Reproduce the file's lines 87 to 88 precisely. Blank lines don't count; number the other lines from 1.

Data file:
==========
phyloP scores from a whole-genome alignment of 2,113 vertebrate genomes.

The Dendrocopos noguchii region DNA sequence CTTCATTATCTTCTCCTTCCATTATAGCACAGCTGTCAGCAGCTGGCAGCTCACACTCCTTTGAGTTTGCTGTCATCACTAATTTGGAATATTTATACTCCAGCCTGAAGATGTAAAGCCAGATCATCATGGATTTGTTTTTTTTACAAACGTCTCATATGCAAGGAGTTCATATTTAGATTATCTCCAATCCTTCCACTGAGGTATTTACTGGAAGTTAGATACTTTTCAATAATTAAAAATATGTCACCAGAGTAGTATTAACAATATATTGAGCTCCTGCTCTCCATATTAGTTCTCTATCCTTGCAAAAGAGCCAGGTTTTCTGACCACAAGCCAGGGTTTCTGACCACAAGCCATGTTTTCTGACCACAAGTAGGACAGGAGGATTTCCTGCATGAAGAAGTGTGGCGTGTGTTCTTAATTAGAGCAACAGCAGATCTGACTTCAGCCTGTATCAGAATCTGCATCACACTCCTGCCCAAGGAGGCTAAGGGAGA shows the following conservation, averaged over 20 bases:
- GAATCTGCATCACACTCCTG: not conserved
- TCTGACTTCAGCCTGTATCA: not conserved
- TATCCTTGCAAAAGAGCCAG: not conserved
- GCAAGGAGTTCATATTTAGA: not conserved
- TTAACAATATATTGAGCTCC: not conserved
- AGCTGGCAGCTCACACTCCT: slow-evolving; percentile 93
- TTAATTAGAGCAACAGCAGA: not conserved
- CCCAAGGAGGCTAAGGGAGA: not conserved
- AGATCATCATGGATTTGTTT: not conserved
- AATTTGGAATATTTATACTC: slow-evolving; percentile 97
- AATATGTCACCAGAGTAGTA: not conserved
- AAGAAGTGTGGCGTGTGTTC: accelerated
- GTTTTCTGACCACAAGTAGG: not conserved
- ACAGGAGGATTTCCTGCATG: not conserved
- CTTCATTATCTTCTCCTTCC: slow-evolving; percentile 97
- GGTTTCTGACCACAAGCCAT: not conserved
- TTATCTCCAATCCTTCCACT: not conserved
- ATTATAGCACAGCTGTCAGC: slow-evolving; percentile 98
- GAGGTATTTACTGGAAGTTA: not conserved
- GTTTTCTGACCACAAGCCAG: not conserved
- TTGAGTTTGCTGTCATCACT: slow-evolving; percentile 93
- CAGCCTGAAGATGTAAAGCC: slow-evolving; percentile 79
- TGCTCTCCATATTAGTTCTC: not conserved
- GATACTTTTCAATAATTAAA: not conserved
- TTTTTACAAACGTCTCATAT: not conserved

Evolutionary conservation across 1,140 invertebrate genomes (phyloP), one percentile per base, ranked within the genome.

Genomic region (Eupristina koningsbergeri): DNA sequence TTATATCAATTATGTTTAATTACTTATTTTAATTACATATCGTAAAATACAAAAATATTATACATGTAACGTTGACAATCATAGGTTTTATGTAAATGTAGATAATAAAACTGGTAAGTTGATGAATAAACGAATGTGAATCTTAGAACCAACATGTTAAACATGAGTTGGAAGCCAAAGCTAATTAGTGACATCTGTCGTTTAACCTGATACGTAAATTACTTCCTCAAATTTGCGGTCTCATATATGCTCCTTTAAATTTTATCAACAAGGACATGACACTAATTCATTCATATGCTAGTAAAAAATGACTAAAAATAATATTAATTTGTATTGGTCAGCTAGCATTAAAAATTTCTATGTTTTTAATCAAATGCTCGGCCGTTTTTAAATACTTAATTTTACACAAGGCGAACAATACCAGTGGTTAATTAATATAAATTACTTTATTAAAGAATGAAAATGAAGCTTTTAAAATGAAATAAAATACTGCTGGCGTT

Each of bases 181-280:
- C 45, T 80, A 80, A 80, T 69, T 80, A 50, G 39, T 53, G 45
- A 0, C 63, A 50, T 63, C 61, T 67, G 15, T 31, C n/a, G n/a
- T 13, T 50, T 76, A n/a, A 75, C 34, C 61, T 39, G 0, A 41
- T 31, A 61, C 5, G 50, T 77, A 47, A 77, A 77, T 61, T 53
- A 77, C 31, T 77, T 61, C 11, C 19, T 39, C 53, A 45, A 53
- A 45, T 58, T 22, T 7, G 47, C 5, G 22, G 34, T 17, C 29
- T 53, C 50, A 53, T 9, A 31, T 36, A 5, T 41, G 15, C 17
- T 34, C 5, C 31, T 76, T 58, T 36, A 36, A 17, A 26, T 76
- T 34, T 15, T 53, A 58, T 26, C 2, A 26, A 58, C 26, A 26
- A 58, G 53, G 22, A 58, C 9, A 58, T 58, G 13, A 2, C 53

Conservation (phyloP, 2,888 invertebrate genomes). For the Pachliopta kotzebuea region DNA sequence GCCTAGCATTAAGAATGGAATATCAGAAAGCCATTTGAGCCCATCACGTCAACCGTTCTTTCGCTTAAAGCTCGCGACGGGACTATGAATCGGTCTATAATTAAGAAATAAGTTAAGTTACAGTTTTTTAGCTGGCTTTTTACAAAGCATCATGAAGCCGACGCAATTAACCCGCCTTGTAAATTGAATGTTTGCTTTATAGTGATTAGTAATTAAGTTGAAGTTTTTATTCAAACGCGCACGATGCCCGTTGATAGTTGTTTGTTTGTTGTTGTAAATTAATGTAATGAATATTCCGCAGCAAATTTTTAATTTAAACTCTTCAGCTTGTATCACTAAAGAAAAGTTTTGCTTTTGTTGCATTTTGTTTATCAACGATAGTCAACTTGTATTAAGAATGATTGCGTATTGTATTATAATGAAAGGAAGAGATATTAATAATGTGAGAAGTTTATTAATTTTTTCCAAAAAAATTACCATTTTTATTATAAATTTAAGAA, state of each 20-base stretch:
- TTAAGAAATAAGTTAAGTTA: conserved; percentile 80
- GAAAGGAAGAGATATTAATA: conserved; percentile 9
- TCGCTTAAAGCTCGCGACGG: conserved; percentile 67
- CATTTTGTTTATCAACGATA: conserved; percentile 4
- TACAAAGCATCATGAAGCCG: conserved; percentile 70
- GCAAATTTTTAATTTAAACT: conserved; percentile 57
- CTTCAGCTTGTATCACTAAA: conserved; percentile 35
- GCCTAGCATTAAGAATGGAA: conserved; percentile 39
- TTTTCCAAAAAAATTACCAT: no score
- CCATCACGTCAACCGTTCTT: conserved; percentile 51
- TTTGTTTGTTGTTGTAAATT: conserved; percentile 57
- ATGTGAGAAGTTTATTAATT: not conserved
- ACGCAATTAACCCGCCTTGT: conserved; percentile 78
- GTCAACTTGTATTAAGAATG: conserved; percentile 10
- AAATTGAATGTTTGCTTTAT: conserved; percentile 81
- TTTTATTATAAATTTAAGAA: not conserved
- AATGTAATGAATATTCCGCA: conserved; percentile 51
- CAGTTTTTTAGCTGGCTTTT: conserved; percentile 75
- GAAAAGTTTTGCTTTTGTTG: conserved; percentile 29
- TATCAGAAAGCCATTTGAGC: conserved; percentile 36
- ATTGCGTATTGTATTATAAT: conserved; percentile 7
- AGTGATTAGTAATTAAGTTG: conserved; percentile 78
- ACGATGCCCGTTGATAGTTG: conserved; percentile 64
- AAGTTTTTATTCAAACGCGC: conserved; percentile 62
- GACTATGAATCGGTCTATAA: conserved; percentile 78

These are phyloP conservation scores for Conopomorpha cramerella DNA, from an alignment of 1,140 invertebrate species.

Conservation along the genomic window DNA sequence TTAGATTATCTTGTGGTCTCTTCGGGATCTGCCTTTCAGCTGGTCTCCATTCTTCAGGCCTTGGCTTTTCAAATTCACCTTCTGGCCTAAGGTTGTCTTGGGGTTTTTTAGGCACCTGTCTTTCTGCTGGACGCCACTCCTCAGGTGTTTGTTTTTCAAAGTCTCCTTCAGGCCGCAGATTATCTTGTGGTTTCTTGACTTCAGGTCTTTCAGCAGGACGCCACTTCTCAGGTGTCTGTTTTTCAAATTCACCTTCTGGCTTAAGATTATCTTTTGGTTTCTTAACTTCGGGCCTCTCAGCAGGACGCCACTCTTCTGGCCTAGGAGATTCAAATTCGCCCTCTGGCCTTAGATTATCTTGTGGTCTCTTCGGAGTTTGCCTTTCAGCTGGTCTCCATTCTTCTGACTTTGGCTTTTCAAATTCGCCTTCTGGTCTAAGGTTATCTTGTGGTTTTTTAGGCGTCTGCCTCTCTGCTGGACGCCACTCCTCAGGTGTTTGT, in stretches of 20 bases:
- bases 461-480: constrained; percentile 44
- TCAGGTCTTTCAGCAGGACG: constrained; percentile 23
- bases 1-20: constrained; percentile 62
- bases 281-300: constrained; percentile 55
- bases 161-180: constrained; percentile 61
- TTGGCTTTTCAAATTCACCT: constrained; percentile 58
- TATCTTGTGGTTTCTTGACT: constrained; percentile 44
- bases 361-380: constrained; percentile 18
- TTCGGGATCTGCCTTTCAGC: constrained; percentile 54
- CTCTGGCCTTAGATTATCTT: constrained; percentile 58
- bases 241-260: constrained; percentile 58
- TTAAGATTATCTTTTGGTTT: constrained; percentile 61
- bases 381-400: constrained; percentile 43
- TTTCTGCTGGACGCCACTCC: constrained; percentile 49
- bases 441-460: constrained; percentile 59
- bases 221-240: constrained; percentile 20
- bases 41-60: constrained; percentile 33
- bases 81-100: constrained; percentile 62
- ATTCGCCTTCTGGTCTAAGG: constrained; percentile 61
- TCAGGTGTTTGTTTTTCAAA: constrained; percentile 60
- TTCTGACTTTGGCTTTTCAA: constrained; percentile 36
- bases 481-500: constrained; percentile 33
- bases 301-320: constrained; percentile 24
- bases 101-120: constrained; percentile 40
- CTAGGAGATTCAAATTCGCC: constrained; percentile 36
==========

- ATTCGCCTTCTGGTCTAAGG: constrained; percentile 61
- TCAGGTGTTTGTTTTTCAAA: constrained; percentile 60